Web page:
You might think there's little that's random about the start of a 100-meter race. But the time it takes an individual sprinter to react to the starting gun can vary randomly by up to a tenth of a second. Now scientists have a better understanding of why it's impossible for sprinters--or anybody else--to control reaction times precisely: Individual nerve cells that govern reactions vary in how long it takes them to prod you into action, says a report in today's issue of Science.
In the study, neuroscientist Jeffrey Schall of Vanderbilt University and grad student Doug Hanes trained monkeys to do a reaction-time task in which the animals fix their eyes on a dot in the middle of a blank computer screen and, when that dot disappears and another appears to the right or the left, shift their gaze to the new dot. The researchers recorded the firing of single neurons in a brain region that controls eye movements.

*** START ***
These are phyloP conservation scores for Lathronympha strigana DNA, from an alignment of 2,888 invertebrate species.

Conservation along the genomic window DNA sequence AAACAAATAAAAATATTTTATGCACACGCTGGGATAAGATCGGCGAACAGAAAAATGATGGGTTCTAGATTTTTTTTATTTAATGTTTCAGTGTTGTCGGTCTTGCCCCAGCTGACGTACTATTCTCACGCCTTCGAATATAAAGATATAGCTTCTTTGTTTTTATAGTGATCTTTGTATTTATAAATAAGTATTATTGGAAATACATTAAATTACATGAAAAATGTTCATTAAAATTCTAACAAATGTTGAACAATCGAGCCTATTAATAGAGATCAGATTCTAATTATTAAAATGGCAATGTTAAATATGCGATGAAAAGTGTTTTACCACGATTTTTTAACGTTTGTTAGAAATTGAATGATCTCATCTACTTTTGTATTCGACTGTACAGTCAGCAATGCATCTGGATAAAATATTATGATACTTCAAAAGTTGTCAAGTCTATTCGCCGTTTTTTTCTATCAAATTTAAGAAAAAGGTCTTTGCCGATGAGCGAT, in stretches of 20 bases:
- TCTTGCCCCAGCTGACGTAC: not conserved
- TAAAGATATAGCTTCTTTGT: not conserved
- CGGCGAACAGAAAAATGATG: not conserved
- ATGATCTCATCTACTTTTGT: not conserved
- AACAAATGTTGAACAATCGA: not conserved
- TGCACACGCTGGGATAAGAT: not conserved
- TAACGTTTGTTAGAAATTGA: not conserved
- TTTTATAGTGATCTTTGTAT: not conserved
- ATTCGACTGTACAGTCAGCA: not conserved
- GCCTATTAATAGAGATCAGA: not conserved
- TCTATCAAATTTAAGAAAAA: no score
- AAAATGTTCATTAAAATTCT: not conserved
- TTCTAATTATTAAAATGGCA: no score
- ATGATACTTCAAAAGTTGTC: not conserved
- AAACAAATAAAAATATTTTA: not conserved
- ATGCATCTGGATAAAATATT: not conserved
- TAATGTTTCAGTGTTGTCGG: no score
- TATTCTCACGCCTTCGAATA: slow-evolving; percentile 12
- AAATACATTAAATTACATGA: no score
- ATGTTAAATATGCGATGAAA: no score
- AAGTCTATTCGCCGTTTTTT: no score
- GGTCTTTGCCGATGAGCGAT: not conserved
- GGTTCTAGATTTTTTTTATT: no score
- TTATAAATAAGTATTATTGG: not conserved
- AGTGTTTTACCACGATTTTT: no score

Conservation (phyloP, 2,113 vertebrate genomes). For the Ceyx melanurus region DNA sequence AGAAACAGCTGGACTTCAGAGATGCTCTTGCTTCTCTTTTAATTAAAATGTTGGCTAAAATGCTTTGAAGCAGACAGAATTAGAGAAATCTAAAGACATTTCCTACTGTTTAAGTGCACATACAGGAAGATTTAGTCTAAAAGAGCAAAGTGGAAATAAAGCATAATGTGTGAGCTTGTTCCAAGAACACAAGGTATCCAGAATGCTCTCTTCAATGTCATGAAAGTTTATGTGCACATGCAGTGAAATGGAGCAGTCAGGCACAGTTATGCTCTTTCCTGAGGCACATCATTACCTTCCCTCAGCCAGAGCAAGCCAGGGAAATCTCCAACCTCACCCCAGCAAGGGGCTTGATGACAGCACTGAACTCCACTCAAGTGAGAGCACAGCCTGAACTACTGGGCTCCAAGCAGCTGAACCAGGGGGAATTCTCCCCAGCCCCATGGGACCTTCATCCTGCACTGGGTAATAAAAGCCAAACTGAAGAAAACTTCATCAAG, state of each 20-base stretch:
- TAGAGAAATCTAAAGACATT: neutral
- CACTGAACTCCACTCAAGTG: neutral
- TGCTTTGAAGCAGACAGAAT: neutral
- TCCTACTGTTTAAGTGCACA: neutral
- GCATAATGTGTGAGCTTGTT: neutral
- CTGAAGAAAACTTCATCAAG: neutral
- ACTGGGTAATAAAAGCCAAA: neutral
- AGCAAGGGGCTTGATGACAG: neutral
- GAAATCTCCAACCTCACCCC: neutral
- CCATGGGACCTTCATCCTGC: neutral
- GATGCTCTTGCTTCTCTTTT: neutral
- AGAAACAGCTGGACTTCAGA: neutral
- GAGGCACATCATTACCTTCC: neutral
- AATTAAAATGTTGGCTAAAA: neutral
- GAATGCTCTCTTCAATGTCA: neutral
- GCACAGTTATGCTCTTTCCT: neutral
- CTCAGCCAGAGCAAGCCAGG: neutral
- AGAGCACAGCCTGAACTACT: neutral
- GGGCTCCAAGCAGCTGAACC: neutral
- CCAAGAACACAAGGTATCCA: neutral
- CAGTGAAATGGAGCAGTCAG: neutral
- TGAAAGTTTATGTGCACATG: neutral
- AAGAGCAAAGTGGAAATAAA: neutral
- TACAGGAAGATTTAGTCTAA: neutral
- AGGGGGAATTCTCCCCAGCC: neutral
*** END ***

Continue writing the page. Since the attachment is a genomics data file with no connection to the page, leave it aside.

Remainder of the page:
In hundreds of trials, the monkeys' reaction times varied from roughly 150 to 400 milliseconds, and the response time depended on how fast the neurons increased their firing rate to a level that seemed to trigger the eye movement. It's as if a bucket must be filled to the brim for a response to occur, but the water flow is different every time you turn on the tap, says Schall. ``To see [this variability] at a single-cell level is really incredible,'' says Gordon Logan, a psychologist at the University of Illinois, Urbana-Champaign.
The new view of a neural threshold for reactions might just improve the understanding of certain neurological conditions. For example, Parkinson's patients have slowed reaction times in eye-movement tests, something that could arise, says Schall, if ``the threshold has been raised to a higher level, or the cells accumulate activity abnormally slowly.''